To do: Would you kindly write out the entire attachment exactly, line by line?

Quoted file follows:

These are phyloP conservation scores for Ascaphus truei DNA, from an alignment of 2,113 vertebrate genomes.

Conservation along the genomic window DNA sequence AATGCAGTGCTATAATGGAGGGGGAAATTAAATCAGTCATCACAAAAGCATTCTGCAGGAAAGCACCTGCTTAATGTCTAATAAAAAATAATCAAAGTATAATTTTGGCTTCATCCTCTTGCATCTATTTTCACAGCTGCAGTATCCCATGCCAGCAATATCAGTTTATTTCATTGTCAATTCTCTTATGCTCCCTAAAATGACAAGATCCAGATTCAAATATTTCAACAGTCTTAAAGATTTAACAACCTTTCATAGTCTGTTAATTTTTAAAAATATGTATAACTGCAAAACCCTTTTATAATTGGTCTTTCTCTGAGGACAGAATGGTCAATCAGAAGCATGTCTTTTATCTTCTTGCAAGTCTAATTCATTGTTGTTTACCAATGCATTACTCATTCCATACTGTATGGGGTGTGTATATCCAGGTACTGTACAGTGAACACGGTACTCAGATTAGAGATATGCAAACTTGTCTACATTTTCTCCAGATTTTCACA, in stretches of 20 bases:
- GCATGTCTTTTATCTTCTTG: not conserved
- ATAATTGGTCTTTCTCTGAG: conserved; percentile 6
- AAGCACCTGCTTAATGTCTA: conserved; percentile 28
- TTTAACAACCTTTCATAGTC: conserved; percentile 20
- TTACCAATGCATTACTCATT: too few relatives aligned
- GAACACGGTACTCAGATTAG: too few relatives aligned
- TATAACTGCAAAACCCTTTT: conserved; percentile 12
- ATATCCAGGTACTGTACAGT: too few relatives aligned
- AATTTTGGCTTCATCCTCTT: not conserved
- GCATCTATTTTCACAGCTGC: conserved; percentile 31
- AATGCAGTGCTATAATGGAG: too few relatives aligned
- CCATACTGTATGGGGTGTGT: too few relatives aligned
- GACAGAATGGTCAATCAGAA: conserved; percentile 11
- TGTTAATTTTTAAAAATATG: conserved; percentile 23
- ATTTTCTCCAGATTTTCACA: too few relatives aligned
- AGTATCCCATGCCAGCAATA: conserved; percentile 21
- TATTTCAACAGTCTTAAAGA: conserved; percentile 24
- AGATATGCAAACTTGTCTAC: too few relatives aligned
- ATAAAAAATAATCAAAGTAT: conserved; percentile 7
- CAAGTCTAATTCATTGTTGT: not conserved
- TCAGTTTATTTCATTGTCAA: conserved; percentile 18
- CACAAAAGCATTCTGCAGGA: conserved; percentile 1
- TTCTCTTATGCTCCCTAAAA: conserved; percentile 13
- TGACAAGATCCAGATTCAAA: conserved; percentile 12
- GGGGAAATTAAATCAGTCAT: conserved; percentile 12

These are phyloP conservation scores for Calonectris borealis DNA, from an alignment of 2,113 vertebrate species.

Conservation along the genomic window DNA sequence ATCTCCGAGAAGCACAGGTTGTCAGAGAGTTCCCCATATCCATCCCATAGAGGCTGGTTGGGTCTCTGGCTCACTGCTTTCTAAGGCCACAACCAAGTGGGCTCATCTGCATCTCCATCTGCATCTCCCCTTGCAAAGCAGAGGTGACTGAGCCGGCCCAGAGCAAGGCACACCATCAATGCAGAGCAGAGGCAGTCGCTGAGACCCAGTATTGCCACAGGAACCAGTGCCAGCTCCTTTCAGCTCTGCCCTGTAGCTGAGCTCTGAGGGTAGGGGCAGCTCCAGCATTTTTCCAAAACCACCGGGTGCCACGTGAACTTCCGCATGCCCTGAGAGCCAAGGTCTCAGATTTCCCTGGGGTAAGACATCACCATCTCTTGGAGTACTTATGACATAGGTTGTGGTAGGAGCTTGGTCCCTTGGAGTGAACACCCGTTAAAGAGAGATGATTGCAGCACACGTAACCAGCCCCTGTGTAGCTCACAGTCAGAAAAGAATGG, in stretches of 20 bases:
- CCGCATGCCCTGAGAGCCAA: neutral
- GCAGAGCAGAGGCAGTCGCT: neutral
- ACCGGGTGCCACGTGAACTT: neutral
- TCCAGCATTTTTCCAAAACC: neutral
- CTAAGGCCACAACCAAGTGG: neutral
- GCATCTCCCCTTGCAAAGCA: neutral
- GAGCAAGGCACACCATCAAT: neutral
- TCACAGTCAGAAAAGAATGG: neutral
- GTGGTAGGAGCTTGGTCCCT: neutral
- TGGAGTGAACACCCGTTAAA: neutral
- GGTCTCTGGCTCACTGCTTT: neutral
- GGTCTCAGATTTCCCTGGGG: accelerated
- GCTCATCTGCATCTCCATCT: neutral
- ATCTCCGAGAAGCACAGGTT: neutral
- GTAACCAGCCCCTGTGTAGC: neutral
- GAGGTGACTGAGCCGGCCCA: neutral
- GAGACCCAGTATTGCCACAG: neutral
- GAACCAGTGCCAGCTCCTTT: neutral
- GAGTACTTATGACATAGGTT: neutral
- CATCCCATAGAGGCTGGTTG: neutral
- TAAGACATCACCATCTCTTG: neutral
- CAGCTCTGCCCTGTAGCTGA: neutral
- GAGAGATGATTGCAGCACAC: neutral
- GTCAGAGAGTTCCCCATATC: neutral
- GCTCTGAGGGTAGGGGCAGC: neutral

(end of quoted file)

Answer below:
These are phyloP conservation scores for Ascaphus truei DNA, from an alignment of 2,113 vertebrate genomes.

Conservation along the genomic window DNA sequence AATGCAGTGCTATAATGGAGGGGGAAATTAAATCAGTCATCACAAAAGCATTCTGCAGGAAAGCACCTGCTTAATGTCTAATAAAAAATAATCAAAGTATAATTTTGGCTTCATCCTCTTGCATCTATTTTCACAGCTGCAGTATCCCATGCCAGCAATATCAGTTTATTTCATTGTCAATTCTCTTATGCTCCCTAAAATGACAAGATCCAGATTCAAATATTTCAACAGTCTTAAAGATTTAACAACCTTTCATAGTCTGTTAATTTTTAAAAATATGTATAACTGCAAAACCCTTTTATAATTGGTCTTTCTCTGAGGACAGAATGGTCAATCAGAAGCATGTCTTTTATCTTCTTGCAAGTCTAATTCATTGTTGTTTACCAATGCATTACTCATTCCATACTGTATGGGGTGTGTATATCCAGGTACTGTACAGTGAACACGGTACTCAGATTAGAGATATGCAAACTTGTCTACATTTTCTCCAGATTTTCACA, in stretches of 20 bases:
- GCATGTCTTTTATCTTCTTG: not conserved
- ATAATTGGTCTTTCTCTGAG: conserved; percentile 6
- AAGCACCTGCTTAATGTCTA: conserved; percentile 28
- TTTAACAACCTTTCATAGTC: conserved; percentile 20
- TTACCAATGCATTACTCATT: too few relatives aligned
- GAACACGGTACTCAGATTAG: too few relatives aligned
- TATAACTGCAAAACCCTTTT: conserved; percentile 12
- ATATCCAGGTACTGTACAGT: too few relatives aligned
- AATTTTGGCTTCATCCTCTT: not conserved
- GCATCTATTTTCACAGCTGC: conserved; percentile 31
- AATGCAGTGCTATAATGGAG: too few relatives aligned
- CCATACTGTATGGGGTGTGT: too few relatives aligned
- GACAGAATGGTCAATCAGAA: conserved; percentile 11
- TGTTAATTTTTAAAAATATG: conserved; percentile 23
- ATTTTCTCCAGATTTTCACA: too few relatives aligned
- AGTATCCCATGCCAGCAATA: conserved; percentile 21
- TATTTCAACAGTCTTAAAGA: conserved; percentile 24
- AGATATGCAAACTTGTCTAC: too few relatives aligned
- ATAAAAAATAATCAAAGTAT: conserved; percentile 7
- CAAGTCTAATTCATTGTTGT: not conserved
- TCAGTTTATTTCATTGTCAA: conserved; percentile 18
- CACAAAAGCATTCTGCAGGA: conserved; percentile 1
- TTCTCTTATGCTCCCTAAAA: conserved; percentile 13
- TGACAAGATCCAGATTCAAA: conserved; percentile 12
- GGGGAAATTAAATCAGTCAT: conserved; percentile 12

These are phyloP conservation scores for Calonectris borealis DNA, from an alignment of 2,113 vertebrate species.

Conservation along the genomic window DNA sequence ATCTCCGAGAAGCACAGGTTGTCAGAGAGTTCCCCATATCCATCCCATAGAGGCTGGTTGGGTCTCTGGCTCACTGCTTTCTAAGGCCACAACCAAGTGGGCTCATCTGCATCTCCATCTGCATCTCCCCTTGCAAAGCAGAGGTGACTGAGCCGGCCCAGAGCAAGGCACACCATCAATGCAGAGCAGAGGCAGTCGCTGAGACCCAGTATTGCCACAGGAACCAGTGCCAGCTCCTTTCAGCTCTGCCCTGTAGCTGAGCTCTGAGGGTAGGGGCAGCTCCAGCATTTTTCCAAAACCACCGGGTGCCACGTGAACTTCCGCATGCCCTGAGAGCCAAGGTCTCAGATTTCCCTGGGGTAAGACATCACCATCTCTTGGAGTACTTATGACATAGGTTGTGGTAGGAGCTTGGTCCCTTGGAGTGAACACCCGTTAAAGAGAGATGATTGCAGCACACGTAACCAGCCCCTGTGTAGCTCACAGTCAGAAAAGAATGG, in stretches of 20 bases:
- CCGCATGCCCTGAGAGCCAA: neutral
- GCAGAGCAGAGGCAGTCGCT: neutral
- ACCGGGTGCCACGTGAACTT: neutral
- TCCAGCATTTTTCCAAAACC: neutral
- CTAAGGCCACAACCAAGTGG: neutral
- GCATCTCCCCTTGCAAAGCA: neutral
- GAGCAAGGCACACCATCAAT: neutral
- TCACAGTCAGAAAAGAATGG: neutral
- GTGGTAGGAGCTTGGTCCCT: neutral
- TGGAGTGAACACCCGTTAAA: neutral
- GGTCTCTGGCTCACTGCTTT: neutral
- GGTCTCAGATTTCCCTGGGG: accelerated
- GCTCATCTGCATCTCCATCT: neutral
- ATCTCCGAGAAGCACAGGTT: neutral
- GTAACCAGCCCCTGTGTAGC: neutral
- GAGGTGACTGAGCCGGCCCA: neutral
- GAGACCCAGTATTGCCACAG: neutral
- GAACCAGTGCCAGCTCCTTT: neutral
- GAGTACTTATGACATAGGTT: neutral
- CATCCCATAGAGGCTGGTTG: neutral
- TAAGACATCACCATCTCTTG: neutral
- CAGCTCTGCCCTGTAGCTGA: neutral
- GAGAGATGATTGCAGCACAC: neutral
- GTCAGAGAGTTCCCCATATC: neutral
- GCTCTGAGGGTAGGGGCAGC: neutral